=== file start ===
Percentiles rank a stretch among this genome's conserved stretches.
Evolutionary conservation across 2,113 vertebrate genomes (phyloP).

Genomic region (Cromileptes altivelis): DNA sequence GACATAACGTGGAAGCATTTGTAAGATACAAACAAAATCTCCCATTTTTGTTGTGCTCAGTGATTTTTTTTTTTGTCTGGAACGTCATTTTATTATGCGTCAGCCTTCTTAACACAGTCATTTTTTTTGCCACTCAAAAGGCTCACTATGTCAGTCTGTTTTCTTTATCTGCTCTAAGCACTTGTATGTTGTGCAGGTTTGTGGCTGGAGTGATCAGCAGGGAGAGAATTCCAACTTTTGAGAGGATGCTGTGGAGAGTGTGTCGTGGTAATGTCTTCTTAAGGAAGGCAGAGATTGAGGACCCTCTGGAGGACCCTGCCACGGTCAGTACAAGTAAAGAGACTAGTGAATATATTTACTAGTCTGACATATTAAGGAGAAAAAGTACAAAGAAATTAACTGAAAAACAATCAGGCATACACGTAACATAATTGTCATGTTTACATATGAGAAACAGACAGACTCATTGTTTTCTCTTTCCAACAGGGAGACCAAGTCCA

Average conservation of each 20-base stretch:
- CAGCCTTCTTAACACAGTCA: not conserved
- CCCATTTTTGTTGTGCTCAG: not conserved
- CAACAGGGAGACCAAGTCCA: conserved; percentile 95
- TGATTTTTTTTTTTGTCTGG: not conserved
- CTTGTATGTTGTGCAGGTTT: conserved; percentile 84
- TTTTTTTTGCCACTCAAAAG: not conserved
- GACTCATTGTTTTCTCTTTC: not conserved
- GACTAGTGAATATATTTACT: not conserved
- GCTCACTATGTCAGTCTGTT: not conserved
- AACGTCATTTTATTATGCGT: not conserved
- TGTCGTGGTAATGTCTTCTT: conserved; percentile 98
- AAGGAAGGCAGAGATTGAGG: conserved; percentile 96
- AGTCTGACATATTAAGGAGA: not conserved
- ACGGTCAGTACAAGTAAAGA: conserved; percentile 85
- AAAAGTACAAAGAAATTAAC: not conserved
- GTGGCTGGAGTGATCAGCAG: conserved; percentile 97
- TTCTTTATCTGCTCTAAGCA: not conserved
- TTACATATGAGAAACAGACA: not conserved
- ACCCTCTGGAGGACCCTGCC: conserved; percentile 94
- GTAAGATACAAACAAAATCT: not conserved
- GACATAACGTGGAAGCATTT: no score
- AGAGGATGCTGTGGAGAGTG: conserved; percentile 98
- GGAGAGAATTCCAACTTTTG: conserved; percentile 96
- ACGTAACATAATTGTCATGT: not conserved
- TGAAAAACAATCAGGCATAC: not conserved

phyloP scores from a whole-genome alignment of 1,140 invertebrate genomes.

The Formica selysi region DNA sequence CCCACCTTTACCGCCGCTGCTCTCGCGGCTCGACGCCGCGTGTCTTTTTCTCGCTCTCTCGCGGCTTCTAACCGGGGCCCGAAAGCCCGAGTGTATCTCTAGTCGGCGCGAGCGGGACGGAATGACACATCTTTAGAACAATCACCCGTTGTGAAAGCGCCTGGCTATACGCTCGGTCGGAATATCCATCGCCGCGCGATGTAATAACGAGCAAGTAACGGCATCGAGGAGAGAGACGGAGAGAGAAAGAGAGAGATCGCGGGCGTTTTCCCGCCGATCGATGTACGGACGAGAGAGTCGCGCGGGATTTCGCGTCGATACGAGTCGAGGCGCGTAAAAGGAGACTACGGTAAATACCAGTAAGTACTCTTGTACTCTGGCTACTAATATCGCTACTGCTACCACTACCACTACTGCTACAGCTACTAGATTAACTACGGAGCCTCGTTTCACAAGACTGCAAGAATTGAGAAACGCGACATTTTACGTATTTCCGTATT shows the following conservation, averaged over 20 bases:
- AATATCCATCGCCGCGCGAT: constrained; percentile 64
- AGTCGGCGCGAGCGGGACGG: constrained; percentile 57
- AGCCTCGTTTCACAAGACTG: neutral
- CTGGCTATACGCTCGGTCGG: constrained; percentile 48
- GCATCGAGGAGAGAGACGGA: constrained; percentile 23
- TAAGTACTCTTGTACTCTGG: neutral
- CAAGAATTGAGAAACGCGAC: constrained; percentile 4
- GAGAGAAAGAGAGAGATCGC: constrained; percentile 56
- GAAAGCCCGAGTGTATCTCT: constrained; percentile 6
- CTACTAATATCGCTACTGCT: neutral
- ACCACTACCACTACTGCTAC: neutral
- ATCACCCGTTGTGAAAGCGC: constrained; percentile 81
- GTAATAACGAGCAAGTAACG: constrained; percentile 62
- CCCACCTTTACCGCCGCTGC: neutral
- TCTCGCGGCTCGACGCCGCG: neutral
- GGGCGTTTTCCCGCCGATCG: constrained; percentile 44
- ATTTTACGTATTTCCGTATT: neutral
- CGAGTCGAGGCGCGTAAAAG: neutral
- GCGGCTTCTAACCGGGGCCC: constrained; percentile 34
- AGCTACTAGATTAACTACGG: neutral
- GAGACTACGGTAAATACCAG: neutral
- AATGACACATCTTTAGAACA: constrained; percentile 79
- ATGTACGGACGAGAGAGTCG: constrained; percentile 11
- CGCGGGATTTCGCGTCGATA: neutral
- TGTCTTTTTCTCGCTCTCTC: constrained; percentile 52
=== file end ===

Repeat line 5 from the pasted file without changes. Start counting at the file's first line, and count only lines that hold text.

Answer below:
- CAGCCTTCTTAACACAGTCA: not conserved